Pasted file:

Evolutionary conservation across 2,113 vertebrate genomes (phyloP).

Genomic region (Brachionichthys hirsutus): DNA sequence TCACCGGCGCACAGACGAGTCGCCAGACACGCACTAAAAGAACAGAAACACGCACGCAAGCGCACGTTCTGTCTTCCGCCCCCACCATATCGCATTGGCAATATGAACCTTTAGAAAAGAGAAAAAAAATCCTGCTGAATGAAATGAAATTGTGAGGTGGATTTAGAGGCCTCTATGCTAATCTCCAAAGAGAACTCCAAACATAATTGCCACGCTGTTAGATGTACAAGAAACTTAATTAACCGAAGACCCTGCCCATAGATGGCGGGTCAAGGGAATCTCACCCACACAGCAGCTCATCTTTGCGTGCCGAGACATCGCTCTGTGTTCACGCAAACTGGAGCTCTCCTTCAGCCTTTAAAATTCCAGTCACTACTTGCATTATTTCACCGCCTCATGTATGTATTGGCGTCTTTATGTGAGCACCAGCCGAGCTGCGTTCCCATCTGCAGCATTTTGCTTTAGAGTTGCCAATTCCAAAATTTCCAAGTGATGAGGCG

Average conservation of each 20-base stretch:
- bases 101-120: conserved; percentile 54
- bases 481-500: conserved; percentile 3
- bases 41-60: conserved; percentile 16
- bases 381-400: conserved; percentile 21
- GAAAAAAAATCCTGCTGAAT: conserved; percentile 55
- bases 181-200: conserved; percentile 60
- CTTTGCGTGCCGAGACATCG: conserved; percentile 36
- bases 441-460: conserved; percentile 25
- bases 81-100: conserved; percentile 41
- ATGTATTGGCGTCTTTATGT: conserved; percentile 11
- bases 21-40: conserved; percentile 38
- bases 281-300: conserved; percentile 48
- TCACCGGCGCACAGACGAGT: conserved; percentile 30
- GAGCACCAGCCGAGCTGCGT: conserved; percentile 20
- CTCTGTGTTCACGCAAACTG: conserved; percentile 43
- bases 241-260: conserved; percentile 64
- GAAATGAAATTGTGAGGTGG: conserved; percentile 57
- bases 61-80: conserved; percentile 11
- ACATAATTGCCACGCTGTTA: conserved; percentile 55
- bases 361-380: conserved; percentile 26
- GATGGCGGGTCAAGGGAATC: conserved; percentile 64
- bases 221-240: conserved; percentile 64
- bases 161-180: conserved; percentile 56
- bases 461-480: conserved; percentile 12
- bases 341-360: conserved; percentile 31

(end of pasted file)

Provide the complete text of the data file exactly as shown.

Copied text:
Evolutionary conservation across 2,113 vertebrate genomes (phyloP).

Genomic region (Brachionichthys hirsutus): DNA sequence TCACCGGCGCACAGACGAGTCGCCAGACACGCACTAAAAGAACAGAAACACGCACGCAAGCGCACGTTCTGTCTTCCGCCCCCACCATATCGCATTGGCAATATGAACCTTTAGAAAAGAGAAAAAAAATCCTGCTGAATGAAATGAAATTGTGAGGTGGATTTAGAGGCCTCTATGCTAATCTCCAAAGAGAACTCCAAACATAATTGCCACGCTGTTAGATGTACAAGAAACTTAATTAACCGAAGACCCTGCCCATAGATGGCGGGTCAAGGGAATCTCACCCACACAGCAGCTCATCTTTGCGTGCCGAGACATCGCTCTGTGTTCACGCAAACTGGAGCTCTCCTTCAGCCTTTAAAATTCCAGTCACTACTTGCATTATTTCACCGCCTCATGTATGTATTGGCGTCTTTATGTGAGCACCAGCCGAGCTGCGTTCCCATCTGCAGCATTTTGCTTTAGAGTTGCCAATTCCAAAATTTCCAAGTGATGAGGCG

Average conservation of each 20-base stretch:
- bases 101-120: conserved; percentile 54
- bases 481-500: conserved; percentile 3
- bases 41-60: conserved; percentile 16
- bases 381-400: conserved; percentile 21
- GAAAAAAAATCCTGCTGAAT: conserved; percentile 55
- bases 181-200: conserved; percentile 60
- CTTTGCGTGCCGAGACATCG: conserved; percentile 36
- bases 441-460: conserved; percentile 25
- bases 81-100: conserved; percentile 41
- ATGTATTGGCGTCTTTATGT: conserved; percentile 11
- bases 21-40: conserved; percentile 38
- bases 281-300: conserved; percentile 48
- TCACCGGCGCACAGACGAGT: conserved; percentile 30
- GAGCACCAGCCGAGCTGCGT: conserved; percentile 20
- CTCTGTGTTCACGCAAACTG: conserved; percentile 43
- bases 241-260: conserved; percentile 64
- GAAATGAAATTGTGAGGTGG: conserved; percentile 57
- bases 61-80: conserved; percentile 11
- ACATAATTGCCACGCTGTTA: conserved; percentile 55
- bases 361-380: conserved; percentile 26
- GATGGCGGGTCAAGGGAATC: conserved; percentile 64
- bases 221-240: conserved; percentile 64
- bases 161-180: conserved; percentile 56
- bases 461-480: conserved; percentile 12
- bases 341-360: conserved; percentile 31